Wiser Together: Partnering Across Generations

This article originally appeared in Fieldnotes

BY JUANITA BROWN & ASHLEY COOPER

Tucked away in the small Appalachian community of Burnsville, North Carolina, is a family farm and a place of meeting that has recently become the new home base for Juanita Brown and David Isaacs, Co-Founders of the World Café. Together with Ashley Cooper, a young educator, community organizer, and Executive Director of TEDxNextGenerationAsheville, they are collaborating with Juanita’s 90-year-old mother and younger members from the nearby community to deepen the legacy of the farm for future generations.

In these “notes from the field,” Ashley and Juanita tell a story that will also be featured in the Innovation Marketplace at the upcoming Summer Institute.

Together for Life from Juanita Brown on Vimeo.

FIELDNOTES: It looks like you’ve made quite a radical change in your life, Juanita. How did you come to be living in the Appalachian mountains?

Juanita: In the early 1970s my parents, Millie and Harold Cowan, civil liberties pioneers from Florida, bought a broken-down 90-acre farm in one of the poorest counties of North Carolina, near Asheville. For the next four decades they worked with others in the community to create a special and welcoming environment for people from all walks of life. After my dad passed away, David and I brought my mom back to the farm and spent the summer here. Late one night, I had an “illumination” in which I felt completely embraced by the love and care that my mom and dad had invested here. In that moment, I realized that we could never sell this farm in our lifetimes—and that David and I had a unique opportunity to discover what wanted to unfold here.

In a purely intuitive leap, we left our home of 35 years in California to “listen the future into being,” and to embody here the principles of multi-generational collaboration that we’d been exploring in our global work with the World Café community. As you know, we’ve co-hosted many multi-generational dialogues since helping to organize the first multi-gen learning program at the Shambhala Institute in 2004. Our farm project is providing a place based learning field for us to deepen into the principles and practices of intergenerational hosting and partnerships. We see this field as having implications for community resilience and for organizations across sectors that are seeking to engage the wisdom and expertise of all of their members in addressing critical challenges.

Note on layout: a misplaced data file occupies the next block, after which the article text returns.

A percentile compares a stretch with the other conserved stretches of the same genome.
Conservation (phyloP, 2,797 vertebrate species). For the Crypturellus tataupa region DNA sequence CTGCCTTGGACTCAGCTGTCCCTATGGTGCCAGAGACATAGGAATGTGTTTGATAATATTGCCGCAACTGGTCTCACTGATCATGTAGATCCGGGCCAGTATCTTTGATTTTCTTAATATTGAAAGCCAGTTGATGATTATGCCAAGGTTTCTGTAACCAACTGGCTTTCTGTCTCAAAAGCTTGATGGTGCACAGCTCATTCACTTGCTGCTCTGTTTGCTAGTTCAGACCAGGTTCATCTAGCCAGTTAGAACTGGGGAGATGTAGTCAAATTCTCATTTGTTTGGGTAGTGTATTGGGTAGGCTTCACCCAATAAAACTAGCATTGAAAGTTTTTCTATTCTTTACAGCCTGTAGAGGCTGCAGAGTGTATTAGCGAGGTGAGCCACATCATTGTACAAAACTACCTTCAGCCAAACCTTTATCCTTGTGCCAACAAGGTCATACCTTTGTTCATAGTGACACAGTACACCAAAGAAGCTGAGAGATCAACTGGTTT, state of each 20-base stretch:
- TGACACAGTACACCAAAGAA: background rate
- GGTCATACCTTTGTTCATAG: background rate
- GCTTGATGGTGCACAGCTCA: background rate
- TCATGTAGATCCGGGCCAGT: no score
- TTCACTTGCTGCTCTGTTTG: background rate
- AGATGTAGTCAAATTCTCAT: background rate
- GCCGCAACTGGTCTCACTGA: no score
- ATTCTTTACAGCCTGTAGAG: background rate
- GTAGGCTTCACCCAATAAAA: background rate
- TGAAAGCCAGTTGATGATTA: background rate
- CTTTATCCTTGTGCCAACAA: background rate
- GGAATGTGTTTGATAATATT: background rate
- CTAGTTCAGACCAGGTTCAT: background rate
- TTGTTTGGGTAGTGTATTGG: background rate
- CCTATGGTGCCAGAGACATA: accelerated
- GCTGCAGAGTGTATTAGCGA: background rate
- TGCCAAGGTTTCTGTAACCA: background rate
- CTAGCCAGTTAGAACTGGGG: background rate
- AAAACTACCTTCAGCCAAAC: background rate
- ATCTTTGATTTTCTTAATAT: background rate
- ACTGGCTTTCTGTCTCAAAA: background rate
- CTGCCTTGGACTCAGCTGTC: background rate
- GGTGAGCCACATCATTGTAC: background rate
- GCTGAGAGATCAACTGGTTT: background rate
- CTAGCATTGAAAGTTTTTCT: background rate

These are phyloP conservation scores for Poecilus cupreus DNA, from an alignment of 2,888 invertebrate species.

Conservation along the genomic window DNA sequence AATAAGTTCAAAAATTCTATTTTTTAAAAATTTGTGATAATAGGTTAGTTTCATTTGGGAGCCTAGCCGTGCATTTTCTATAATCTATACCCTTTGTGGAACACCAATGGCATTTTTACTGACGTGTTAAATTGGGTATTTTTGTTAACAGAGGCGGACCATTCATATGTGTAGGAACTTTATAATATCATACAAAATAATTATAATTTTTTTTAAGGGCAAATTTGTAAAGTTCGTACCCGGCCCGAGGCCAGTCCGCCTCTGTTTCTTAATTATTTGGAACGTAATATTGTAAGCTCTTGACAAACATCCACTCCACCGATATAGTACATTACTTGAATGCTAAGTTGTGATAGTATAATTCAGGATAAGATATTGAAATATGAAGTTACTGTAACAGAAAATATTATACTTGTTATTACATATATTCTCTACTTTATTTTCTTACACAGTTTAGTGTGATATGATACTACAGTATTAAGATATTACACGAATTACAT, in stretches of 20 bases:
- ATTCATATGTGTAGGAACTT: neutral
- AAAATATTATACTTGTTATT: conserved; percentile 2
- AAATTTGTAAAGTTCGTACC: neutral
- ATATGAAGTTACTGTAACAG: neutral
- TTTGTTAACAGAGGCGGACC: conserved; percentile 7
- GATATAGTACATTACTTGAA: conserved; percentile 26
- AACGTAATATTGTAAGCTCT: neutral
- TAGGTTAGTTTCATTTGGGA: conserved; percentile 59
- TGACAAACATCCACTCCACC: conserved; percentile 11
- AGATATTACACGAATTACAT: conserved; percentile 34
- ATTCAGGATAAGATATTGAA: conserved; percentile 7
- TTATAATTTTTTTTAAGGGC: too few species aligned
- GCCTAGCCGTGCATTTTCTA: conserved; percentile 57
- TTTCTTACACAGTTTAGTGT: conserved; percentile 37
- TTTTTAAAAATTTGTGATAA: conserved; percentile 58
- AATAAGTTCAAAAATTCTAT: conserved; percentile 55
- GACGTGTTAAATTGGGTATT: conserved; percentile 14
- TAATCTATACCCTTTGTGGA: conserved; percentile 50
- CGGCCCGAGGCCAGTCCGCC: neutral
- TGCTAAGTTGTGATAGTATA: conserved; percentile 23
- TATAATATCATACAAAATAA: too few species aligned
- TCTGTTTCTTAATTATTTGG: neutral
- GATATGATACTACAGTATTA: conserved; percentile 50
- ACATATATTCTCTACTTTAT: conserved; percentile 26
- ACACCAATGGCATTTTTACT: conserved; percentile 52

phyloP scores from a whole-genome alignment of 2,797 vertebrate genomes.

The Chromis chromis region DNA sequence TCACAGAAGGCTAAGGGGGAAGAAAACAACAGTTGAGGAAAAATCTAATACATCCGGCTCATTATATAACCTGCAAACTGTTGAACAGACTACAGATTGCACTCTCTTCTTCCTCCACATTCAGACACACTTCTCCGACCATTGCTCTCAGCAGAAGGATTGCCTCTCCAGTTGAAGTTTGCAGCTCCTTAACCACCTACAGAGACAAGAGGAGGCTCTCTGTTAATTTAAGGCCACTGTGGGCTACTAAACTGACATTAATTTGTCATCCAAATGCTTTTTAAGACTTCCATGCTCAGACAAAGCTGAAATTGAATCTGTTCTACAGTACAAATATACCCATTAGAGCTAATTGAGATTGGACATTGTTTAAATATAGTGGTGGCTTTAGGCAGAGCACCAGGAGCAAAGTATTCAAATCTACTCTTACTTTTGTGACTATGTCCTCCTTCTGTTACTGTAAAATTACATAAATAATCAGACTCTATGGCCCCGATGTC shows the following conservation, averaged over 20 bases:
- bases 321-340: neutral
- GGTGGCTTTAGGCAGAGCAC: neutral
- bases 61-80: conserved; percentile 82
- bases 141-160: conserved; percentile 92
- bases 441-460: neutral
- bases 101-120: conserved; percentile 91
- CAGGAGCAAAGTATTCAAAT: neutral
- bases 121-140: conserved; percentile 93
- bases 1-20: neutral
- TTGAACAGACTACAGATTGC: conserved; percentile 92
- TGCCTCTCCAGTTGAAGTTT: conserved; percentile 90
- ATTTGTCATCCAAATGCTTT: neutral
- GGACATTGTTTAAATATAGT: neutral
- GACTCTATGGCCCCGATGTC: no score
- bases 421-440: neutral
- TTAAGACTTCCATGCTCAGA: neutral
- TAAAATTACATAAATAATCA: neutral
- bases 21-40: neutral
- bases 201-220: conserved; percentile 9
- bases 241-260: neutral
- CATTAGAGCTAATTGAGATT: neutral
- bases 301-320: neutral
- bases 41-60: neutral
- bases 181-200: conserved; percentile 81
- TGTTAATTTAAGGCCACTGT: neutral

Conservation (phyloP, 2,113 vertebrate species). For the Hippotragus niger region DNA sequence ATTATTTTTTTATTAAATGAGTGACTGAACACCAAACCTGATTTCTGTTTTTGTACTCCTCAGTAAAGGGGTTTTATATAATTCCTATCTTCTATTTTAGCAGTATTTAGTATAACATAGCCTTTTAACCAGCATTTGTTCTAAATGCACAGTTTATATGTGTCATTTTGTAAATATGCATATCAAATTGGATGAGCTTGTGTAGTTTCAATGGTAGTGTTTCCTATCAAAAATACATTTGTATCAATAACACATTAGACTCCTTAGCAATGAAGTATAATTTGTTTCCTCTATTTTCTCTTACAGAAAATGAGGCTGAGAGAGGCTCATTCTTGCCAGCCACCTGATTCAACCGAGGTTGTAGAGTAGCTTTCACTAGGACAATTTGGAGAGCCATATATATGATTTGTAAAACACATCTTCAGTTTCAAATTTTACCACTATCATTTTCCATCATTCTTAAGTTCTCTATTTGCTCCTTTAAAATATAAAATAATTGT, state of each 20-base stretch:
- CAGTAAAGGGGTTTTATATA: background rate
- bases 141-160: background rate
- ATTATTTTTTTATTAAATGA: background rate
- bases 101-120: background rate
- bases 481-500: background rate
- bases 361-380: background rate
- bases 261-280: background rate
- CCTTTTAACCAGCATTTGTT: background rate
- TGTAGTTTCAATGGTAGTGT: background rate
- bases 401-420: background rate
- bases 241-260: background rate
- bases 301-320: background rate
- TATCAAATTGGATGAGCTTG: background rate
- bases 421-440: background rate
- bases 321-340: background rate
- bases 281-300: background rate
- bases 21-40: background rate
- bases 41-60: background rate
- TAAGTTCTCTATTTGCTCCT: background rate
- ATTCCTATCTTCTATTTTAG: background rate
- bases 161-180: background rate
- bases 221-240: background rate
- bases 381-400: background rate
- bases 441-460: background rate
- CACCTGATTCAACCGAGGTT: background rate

FN: And what is the path that brought you into this collaboration, Ashley?

Ashley: Growing up in Georgia, the Appalachian mountains have always been my “heart home.” The West Coast swept me away for many years, but my return was inevitable. The timing fortuitously aligned with Juanita and David’s decision to move to the region. They have been colleagues, friends, mentors, and co-inspiritors over the years. I embraced the opportunity to learn and co-create with them while at the same time being adopted by a new “grandmother,” Millie!

The nature of this project and this place drew me in—the intergenerational partnerships and the shared dedication to processes of engagement grounded in principles that nourish life, justice, learning and the common good. It is a unique opportunity to be part of a group of passionate people, as we move between our roles as learners, teachers, friends, mentors, and family. At the core, we are living the practice of mutual partnerships where appreciation and respect for each other’s contributions is based on recognizing that each of us has unique gifts to offer, whatever our age or stage of life.

FN: Why is multi-generational collaboration and partnership so important to you both?

Juanita: I have always been fascinated by large-scale systems change and what might enable whole societies to shift into more life-affirming patterns. Over the years I had the great good fortune to have older corporate and community leaders take me under their professional and personal wings as I engaged with this work.

I began to think abut the challenges we face at every level of system today. I realized that there is a huge untapped large-scale social change potential in the wisdom, experience, and perspective of younger leaders as well as children. I began to ask myself: How can we honor and use the unique contributions and gifts that reside in all of us, as a single generation, alive and awake together—whatever our age or stage of life?